Leave No Trace Principles in Alaska’s Arctic Wildlife Refuge
Words & Photos by Don Carpenter
The Arctic National Wildlife Refuge in northeastern Alaska is a special place. A large and diverse ecosystem of rivers and spruce forests exists on the south side of the Brooks Range, while glaciated peaks lie in the heart of the range, and the coastal plain expands to the north, with rivers draining into the Arctic Ocean.
On my first ski expedition to the high peaks of the Arctic Wildlife Refuge in 2014, my eyes were constantly drawn north. In that direction, the glaciated peaks of the Brooks Range transition to the open coastal plain and the Arctic Ocean beyond. I knew I wanted to go there someday.
Just over a year later, I found myself walking across the Refuge’s coastal plain, en route from the south side of the Brooks Range to Beaufort Sea. My three partners and I were traveling by packraft and foot, linking four rivers over 12 days. Our goal was to explore a vast, pristine landscape, while minimizing our impact by following the 7 Leave No Trace (LNT) principles.
1. Plan Ahead and Prepare
2. Travel and Camp on Durable Surfaces
3. Dispose of Waste Properly
4. Leave What You Find
5. Minimize Campfire Impacts
6. Respect Wildlife
7. Be Considerate of Other Visitors
Our team practiced all seven of the LNT principles on our trip, but thought our experiences with numbers 1, 5 and 6 would be worth sharing given the unique landscape and challenges that the Arctic Refuge presents.
You can’t take care of the environment around you if you aren’t prepared to take care of yourself. Expedition planning is an art form balancing safety, efficiency and pack weight. We wanted our packs to be light, but erred a bit heavier with a few items due to remoteness and anticipated weather. In an environment such as the Arctic in August, where winter conditions may not be far off, going light is a relative concept.
After a several hour flight on a bush plane, we needed to be self-sufficient and able to deal with broken gear or a myriad of potential injuries or illnesses. We took the time to plan our route, calculating mileage, elevation gain and loss, as well as features to look for when we transitioned from paddling to hiking and vice versa.
We considered worst-case scenarios regarding injuries and animal encounters and brought appropriate emergency gear for this specific trip, including a satellite phone, a shotgun, flares and bear spray, along with first aid and repair supplies. During our planning, we calculated food and fuel consumption for this specific trip. The amount of food and fuel one brings on an expedition varies based on weather, travel distance and activity level. We rationed 1.75 pounds of food per person per day, which we supplemented with Arctic Char. We budgeted 1/3 of a liter of fuel per day, which we extended with driftwood fires.
Our personal gear needed to handle a wide range of possible temperatures. We encountered cold, wet conditions. We wanted enough layers to keep us safe, but not too many that our packs were excessively heavy. Most paddling days found me wearing all of my layers underneath my drysuit and working hard to stay warm during short breaks out of the boat. I wouldn’t change what I brought in regards to layers, as we counted on our tent and sleeping bags as a backup. If one of us got wet, or needed another layer, we could always set up camp and get in sleeping bags.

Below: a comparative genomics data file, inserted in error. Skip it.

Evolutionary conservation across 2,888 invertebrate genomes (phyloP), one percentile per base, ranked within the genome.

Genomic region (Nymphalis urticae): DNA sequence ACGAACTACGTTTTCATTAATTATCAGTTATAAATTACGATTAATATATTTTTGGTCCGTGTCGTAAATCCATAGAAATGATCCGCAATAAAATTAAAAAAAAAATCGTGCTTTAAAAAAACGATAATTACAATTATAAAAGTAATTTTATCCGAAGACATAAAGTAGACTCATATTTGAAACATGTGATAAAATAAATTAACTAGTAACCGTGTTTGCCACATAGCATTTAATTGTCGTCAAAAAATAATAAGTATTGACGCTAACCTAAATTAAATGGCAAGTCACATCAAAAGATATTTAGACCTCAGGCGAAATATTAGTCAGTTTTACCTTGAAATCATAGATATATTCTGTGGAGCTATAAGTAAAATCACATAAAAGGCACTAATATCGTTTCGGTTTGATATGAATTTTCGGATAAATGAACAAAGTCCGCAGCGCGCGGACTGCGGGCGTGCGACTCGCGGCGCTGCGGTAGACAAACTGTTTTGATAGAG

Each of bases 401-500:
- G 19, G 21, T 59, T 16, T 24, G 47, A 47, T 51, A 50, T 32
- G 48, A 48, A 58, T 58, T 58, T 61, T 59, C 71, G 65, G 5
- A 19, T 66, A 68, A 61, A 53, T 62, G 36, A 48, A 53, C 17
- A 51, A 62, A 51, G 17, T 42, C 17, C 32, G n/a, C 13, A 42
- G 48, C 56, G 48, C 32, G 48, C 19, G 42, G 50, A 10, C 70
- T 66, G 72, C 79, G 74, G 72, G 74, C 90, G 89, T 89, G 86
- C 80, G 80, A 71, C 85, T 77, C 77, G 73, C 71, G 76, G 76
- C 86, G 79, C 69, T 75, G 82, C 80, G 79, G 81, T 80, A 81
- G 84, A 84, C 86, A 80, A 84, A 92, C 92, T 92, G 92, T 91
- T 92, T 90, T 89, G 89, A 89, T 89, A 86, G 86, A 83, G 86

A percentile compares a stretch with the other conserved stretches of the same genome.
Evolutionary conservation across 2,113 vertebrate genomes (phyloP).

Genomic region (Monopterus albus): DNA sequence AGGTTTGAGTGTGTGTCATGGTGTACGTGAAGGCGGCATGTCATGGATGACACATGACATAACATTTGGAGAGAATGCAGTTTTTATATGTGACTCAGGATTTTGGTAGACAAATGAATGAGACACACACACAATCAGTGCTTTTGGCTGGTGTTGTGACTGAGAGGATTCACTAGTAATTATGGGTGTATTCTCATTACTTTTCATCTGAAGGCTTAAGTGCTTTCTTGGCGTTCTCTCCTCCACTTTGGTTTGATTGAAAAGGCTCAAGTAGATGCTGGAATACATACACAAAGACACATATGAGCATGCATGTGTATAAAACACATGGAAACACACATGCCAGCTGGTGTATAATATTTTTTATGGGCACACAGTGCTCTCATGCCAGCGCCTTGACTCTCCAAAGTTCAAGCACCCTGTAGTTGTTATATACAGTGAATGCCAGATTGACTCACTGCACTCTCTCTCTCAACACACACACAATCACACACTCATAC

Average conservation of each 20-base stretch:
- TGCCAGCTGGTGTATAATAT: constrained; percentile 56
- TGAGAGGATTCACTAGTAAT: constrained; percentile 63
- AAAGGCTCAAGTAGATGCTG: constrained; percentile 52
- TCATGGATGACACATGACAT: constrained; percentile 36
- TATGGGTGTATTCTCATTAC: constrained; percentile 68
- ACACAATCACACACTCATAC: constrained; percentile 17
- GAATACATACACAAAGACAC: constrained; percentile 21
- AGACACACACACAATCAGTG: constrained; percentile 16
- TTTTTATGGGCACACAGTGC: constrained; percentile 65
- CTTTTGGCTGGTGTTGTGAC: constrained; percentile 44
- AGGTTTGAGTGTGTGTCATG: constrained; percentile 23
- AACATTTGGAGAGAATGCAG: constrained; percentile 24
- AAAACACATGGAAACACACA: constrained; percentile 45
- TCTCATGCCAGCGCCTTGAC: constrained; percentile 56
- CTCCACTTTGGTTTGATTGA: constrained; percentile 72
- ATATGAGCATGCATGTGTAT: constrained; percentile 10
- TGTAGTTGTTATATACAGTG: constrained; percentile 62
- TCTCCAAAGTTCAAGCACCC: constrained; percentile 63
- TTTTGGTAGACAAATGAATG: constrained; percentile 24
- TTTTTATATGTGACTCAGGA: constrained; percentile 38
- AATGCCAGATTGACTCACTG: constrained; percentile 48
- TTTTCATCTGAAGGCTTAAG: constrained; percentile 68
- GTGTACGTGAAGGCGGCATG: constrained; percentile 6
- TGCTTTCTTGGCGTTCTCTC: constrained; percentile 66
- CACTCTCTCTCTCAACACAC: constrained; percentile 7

I think we nailed the balance of going light and being prepared for a remote, cold, wet trip. We all had enough warm clothes, without much to spare. Our food was sufficient, but we were grateful for the Arctic Char that Scott and Greg caught to add to a few of our dinners. Ample driftwood and LNT fires allowed us to have plenty of hot drinks after cold paddling days. We wouldn’t have struck this balance without proper planning.
Cooking on fires allowed us to cut our fuel ration. It is also one of my favorite parts of Alaskan river travel. But, a charred fire ring can last for years and make it obvious that people have been there. To minimize the impact of our fires, we were careful to build small fires on the sandy soil of the river bar. When we were done cooking, we made sure to burn all of the firewood to ash. We dumped the cooled ash and thin layer of charred sand into the river, leaving behind no evidence of our campfire.
Thoughts from our 2017 trip through the Refuge: Even in such remote country we did see some human impacts this year, such as trash/toilet paper/old fire rings left behind. I think it is easy to think that in such a faraway place one can get away with poor LNT principles. But, this terrain tends to funnel people to travel and camp in similar spots, thus the impacts of poor LNT can be concentrated.
The Arctic coast is known for brown and polar bears. We were excited to see bears, but wanted to avoid a close bear encounter, as it could be bad for us and/or the bear. Traveling in a group of four gave us a margin of safety with keeping bears at a distance. We were diligent about keeping our kitchen and camp separate and stored our food in bear proof Ursacks far away from our tent. We made noise as we traveled, becoming more vocal in brushy areas. Our boat pickup on the coast minimized our time where a polar bear encounter was likely. Avoidance is the best policy in terms of close bear encounters, but pepper spray, flares and shotgun were our backup.
Don Carpenter is a guide, outdoor educator, and co-owner of the American Avalanche Institute. He has been guiding and teaching in the mountains since 1998 and an owner and instructor at the AAI since 2009. His winters are busy with logistics and avalanche courses at AAI and ski guiding. Spring, summer, and fall find him guiding, running rivers, packrafting, and chasing elk. Don, and his wife Sarah, live in a straw-bale home they built on the western slope of the Tetons.
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